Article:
and challenges; media and literature reviews; narrative inquiry analysis (story-based, holistic) of
interviews; and story and case writing by community partners and photo narratives.
The partnership uses this data analysis to assess progress toward the achievement of its mission
and goals and to reflect upon and discern potential “course corrections” to the development of the
sustainable community in each community. Community partners are full partners in the data
collection and analysis, working collaboratively with academic partners to understand the meaning
and implication of the data and the work.
8. What outcomes or results have been achieved by your partnership and what evidence
can you provide to support these?
The Food Dignity partnership has achieved important outcomes and results in its first three years.
In terms of approximate numbers, the partnership has had these impacts:
Food Dignity has engaged over forty direct team members;
Food Dignity has engaged ten additional stakeholders in each community, a total of fifty
community members, e.g., mini-grantees, community researchers;
Seventy five gardeners participating in agroecology research;
Additional community members impacted by current minigrant projects, e.g., people who
either receive or buy fresh produce from community and home gardeners;
Three hundred sixty students exposed to the community work;
Twenty-four national presentations, one international presentation, twelve local
presentations and two publications.
Beyond enumeration the Food Dignity partnership has produced the following provisional results
from the case studies:
Community partners struggle constantly with cash flow and, always, with inadequate or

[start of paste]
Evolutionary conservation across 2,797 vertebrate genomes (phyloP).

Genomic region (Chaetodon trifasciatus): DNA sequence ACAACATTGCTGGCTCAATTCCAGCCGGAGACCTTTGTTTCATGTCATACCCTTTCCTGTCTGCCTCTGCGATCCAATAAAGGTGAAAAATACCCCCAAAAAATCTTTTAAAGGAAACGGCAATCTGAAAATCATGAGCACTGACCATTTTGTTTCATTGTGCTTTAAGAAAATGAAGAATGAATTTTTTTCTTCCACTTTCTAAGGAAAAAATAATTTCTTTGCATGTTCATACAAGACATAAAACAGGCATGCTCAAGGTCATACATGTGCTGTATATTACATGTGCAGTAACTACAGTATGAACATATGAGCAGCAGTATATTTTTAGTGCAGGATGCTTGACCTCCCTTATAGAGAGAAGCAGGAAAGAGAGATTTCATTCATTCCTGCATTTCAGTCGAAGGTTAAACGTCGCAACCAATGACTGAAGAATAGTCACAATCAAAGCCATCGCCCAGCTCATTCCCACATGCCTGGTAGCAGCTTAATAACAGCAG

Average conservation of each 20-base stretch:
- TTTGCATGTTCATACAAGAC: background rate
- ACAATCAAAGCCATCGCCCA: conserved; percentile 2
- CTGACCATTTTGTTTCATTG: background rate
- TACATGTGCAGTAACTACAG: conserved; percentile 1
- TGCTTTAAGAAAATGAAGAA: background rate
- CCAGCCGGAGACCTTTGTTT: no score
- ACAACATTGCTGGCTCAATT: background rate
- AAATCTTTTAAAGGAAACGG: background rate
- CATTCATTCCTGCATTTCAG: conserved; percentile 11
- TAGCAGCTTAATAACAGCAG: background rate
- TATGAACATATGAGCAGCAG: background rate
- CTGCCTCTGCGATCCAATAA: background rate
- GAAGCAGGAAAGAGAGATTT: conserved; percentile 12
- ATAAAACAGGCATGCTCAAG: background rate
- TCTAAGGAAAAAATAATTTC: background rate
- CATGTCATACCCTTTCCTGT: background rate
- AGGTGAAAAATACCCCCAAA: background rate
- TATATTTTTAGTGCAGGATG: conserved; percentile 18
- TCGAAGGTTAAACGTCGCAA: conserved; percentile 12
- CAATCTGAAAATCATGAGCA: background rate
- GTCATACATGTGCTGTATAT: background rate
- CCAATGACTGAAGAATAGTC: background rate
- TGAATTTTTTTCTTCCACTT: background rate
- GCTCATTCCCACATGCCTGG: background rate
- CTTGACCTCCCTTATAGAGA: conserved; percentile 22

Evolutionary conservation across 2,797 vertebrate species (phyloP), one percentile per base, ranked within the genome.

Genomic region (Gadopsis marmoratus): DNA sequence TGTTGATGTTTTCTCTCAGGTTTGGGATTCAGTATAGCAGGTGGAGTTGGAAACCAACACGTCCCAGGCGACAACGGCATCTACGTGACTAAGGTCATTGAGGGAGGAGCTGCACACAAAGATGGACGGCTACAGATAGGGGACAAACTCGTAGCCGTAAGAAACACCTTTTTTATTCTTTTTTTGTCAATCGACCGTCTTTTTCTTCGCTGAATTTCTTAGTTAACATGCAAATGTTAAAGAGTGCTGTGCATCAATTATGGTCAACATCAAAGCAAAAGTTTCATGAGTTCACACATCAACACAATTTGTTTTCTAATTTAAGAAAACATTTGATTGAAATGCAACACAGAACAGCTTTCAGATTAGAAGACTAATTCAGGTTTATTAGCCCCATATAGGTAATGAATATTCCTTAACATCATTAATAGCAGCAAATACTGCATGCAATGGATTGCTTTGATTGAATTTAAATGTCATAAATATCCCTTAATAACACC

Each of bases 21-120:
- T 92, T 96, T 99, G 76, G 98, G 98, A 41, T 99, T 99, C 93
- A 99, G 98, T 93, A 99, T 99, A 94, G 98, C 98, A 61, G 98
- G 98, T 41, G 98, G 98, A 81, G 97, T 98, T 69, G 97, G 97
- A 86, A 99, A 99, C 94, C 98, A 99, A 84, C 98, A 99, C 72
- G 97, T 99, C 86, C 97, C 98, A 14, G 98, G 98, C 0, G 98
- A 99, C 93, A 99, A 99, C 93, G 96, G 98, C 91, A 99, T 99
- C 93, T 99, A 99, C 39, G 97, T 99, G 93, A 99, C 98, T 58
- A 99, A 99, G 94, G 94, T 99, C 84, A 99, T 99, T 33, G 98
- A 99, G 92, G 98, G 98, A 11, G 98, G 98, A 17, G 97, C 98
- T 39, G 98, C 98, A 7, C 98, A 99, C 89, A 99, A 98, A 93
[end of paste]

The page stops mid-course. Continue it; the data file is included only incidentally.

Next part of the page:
barely adequate funding levels;
Community partner leaders experience systemic stress; they are overworked, underpaid,
under attack from all sides;
Community partners are overwhelmed by the magnitude of the industrial food system’s
money and power;
Community partners must deal with funder traps”: They receive no funding for indirect
costs; they respond to funder demands for “newprograms; funders expect that programs
will sustain themselves without new funding; they deal with mission creep or conflict; they
have a high reporting burden with no resources for grants management; they deal with
significant constraints on allowable supplies (e.g., can buy a toilet but no toilet paper); they
have little self-determination; they must meet short timelines; and they work in enforced
silos (e.g., count only one thing in a program with multiple benefits);
In order to grow new leadership, community programs must provide long-term mentorship
but do not have the time and support to provide it.
In addition to these identified challenges, the case studies so far have revealed several positive
The Food Dignity Partnership CCPH Annual Award Application, 2014
Community partners have learned to leverage multiple funding streams. For example, Dig
Deep Farms & Produce has funding from sources such as the Alameda County Social
Services Agency and the California Department of Food and Agriculture.
Community partners have learned to bridge silos, tapping “new” resources. For example,
Dig Deep Farms & Produce engages local government agencies, East Bay food movement
people, the Alameda County Sheriff’s Office, and grassroots folks working together to
close gaps that usually keep them apart.
Community partners work to create new farming and food system jobs for community
Food Dignity partners are developing and following citizen leaders. By “flipping”
community-university relations, middle-class whites in the academy wait and follow the
leadership from food insecure community partners. Following actually means waiting
especially when the academy and official agenciesand white middle class valuespush
the community partners to act before they are ready.
Food Dignity partners work intentionally and explicitly on dignity and pride principles.
Food Dignity partners invest in citizens, e.g., with the mini-grants.
Feeding Laramie Valley with University of Wyoming researchers evaluated the impact of tiny
mini-grants on home garden action. They gave $40 dollar garden store gift certificates to half of
the people (randomly selected) who attended a gardening workshop in April 2011, before the
summer growing season. They found the following results:
In fall 2011 (after the growing season ended), they asked participants for the size of their
2010 (before receiving gift certificates) and 2011 (after receiving gift certificates) food
The study started with 64 people attending a gardening workshop. Of this initial group, the
study ended up with 25 intervention households that received a minigrant and 19 controls
that did not receive a minigrant, with a total of 44 households in the study, which the